Every adult consumer in the U.S. is exposed to anywhere between 5,000 to 10,000 marketing messages (all depending on how you count), daily – a colossal clutter that makes it difficult to stand out. I like to describe marketing campaigns as buying time share in consumers’ brains.
After all, what marketers really want is to temporarily own or lease a piece of the audience’s brain, to ensure the pure focus on their message. The challenge is to create a campaign that will capture the attention of your audience, inspire them emotionally, and cause them to act in the manner that you prescribe them, and all that in about three to five seconds. So, how do we do it?
The first phase in developing a successful marketing campaign is assessment. This is where you determine, together with the client, the overall objective and the desired outcome. A lack of a clear objective can cause the entire campaign to unravel.
During this assessment, it is important to not only pay attention to what the client says about the objective and goals, but also, and even more importantly, to how they talk about it. Body language, hesitations and tone of voice can all be indicators of the client’s emotions and passion, and inspire the tone of the campaign. These markers help develop the soul of the campaign.
Defining the target audience and truly understanding them is a vital part of the initial planning process. Their lifestyle, personality and behaviors will set the tone for the campaign and inspire the messages, visuals, language, voice, and overall strategy.
In determining their environments, it’s not enough to just ask about their behaviors, preferences, etc., but rather dive in and experience their lives first hand. We don’t try to put ourselves in their shoes, we lace them up and walk alongside them. We start gathering information about the audience by doing research and speaking directly with individuals.
Here we develop a better understanding for the environment in which the target audience navigates, and how we can position ourselves within this environment. When we’re in this phase, we act as the consumer for a week.
We expose ourselves to their culture, lifestyles, behaviors and environments, truly taking on that persona. This way, we develop a holistic picture of who the target audience is, what they like, how they talk, what they value and what emotions guide their decision making process.
Involving as many people at the agency as possible in the brainstorming sessions is an effective way to generate creative ideas. I believe that creativity and inspiration do not belong to any title.
Everyone is capable of coming up with amazing ideas. Throughout the brainstorming process, we define the campaign’s cognitive context. The context conditions the audience to understand our messages through our controlled frame of reference. Once we establish the context, we can focus on the emotions we’d like to evoke.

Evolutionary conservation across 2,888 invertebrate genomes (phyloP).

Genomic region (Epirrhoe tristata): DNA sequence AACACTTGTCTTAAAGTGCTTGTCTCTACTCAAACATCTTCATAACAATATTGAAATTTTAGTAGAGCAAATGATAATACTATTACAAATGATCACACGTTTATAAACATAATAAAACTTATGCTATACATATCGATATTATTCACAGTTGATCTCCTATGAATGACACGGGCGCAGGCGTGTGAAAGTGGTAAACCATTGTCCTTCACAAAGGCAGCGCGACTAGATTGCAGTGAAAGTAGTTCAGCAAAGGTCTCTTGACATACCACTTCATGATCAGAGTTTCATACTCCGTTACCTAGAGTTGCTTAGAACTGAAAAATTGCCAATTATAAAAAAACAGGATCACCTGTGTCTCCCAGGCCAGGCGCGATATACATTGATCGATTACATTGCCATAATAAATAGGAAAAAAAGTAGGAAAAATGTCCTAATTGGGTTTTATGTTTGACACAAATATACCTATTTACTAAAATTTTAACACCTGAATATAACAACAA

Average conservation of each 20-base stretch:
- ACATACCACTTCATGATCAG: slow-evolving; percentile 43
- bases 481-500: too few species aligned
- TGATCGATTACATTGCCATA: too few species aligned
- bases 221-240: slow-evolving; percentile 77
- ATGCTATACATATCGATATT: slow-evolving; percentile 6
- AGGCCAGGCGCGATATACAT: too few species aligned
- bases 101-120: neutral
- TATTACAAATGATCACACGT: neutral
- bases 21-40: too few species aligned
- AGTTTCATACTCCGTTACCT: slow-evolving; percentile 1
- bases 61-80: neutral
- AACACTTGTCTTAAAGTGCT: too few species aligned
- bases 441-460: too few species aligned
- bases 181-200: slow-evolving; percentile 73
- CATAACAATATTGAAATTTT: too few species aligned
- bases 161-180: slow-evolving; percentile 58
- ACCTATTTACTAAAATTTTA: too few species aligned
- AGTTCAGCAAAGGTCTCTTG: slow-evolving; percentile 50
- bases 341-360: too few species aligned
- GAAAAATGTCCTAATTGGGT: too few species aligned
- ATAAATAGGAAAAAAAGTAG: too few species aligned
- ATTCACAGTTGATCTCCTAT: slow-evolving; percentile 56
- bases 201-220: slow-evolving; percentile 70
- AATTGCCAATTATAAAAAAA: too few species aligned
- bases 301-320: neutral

This is where the target audience research comes into play. The time spent acting as the consumer, gives us a better understanding of what is important to them. The key is to bring out an emotion powerful enough to elicit our desired action – the ultimate purpose of any campaign.
Let me give you an example. When we began working with the City of Chula Vista, the second largest city in San Diego county, our goal was to change the city’s negative perception among San Diego residents. As we entered the assessment phase, we immersed ourselves into the lives of Chula Vista residents. We spent time in the city strolling the streets, listening to the merchants, and talking to city officials.
City officials were eager to combat the misperceptions about the city with facts regarding its safety ranking, educational system achievements, etc., but the undertone of their messages revealed intense feelings of pride and love for their city. The same emotions, in similar levels of intensity, were evident in the residents’ and merchants’ voices. This inspired us.
We are all drawn to genuine emotional expressions. We consciously or subconsciously want to experience these feelings. We believed that if we were able to encapsulate these feelings of pride and love into a compelling message, it would resonate with our audience quickly and effectively.
We wanted people to feel remiss for not being aware of what Chula Vista has to offer. Instead of being defensive and tout who we are not, we created an unapologetic campaign, bursting in confidence. From this stemmed the campaign name, THIS is Chula.
Chula in Spanish means beautiful, cool and hip; attributes that were never associated with the city, but now, through our ‘THIS is Chula.’ campaign were boldly brought out. This also inspired the direction for the creative part of the campaign. We showcased the nature that lived throughout the city, the cultural richness, and the adventures that were waiting to be explored.
We wanted to attract our audience to this sense of pride through the images and messaging, and create an emotional affinity that would lead them to change their perception about the city. We wanted those that weren’t familiar with the city to feel as though they had missed the opportunity to be part of it, evoking a feeling of remorse and curiosity so strong they’d take action and visit the city.
Not only did the campaign drive more of our audience to the city, but it ignited an even larger sense of pride within the city. It turned residents into avid supporters of the campaign. The ‘THIS is Chula.’ campaign generated buzz for a city that had been around for over two hundred years, but just needed a cohesive voice and catalyst to bring it back to life.